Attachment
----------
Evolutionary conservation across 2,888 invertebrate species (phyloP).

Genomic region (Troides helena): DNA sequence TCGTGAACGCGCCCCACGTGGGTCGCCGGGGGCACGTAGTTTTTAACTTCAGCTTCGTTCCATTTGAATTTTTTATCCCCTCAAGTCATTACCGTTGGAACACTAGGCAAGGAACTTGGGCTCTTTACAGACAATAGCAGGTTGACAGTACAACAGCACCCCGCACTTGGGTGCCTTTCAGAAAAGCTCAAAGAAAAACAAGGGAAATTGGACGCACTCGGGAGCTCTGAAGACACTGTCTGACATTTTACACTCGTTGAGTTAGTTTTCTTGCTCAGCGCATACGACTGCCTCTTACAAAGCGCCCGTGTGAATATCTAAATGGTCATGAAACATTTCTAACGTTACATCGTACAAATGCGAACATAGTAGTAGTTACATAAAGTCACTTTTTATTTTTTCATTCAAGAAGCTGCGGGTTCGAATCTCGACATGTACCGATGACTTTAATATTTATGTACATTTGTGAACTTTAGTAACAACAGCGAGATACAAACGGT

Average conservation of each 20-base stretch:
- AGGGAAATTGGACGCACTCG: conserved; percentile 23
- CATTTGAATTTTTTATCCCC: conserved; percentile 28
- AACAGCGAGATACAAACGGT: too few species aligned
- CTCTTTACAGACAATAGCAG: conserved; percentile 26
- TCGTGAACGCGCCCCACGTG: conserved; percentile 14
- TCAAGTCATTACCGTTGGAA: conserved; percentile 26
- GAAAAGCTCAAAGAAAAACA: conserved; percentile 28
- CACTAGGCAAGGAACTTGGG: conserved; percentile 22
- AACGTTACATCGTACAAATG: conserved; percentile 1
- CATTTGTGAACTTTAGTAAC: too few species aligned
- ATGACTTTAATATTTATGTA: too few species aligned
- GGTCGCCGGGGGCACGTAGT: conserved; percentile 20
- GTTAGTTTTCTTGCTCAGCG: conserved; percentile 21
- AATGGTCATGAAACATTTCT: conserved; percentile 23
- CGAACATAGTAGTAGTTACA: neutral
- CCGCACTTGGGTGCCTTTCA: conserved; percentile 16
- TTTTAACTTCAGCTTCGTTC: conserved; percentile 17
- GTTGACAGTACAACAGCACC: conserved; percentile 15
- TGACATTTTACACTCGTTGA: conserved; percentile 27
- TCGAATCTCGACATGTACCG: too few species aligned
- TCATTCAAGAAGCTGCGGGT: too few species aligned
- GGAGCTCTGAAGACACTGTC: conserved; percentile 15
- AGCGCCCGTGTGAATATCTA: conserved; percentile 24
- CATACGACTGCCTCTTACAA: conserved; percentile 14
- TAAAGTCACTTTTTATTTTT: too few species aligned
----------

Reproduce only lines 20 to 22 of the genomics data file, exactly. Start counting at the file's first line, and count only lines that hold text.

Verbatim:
- TTTTAACTTCAGCTTCGTTC: conserved; percentile 17
- GTTGACAGTACAACAGCACC: conserved; percentile 15
- TGACATTTTACACTCGTTGA: conserved; percentile 27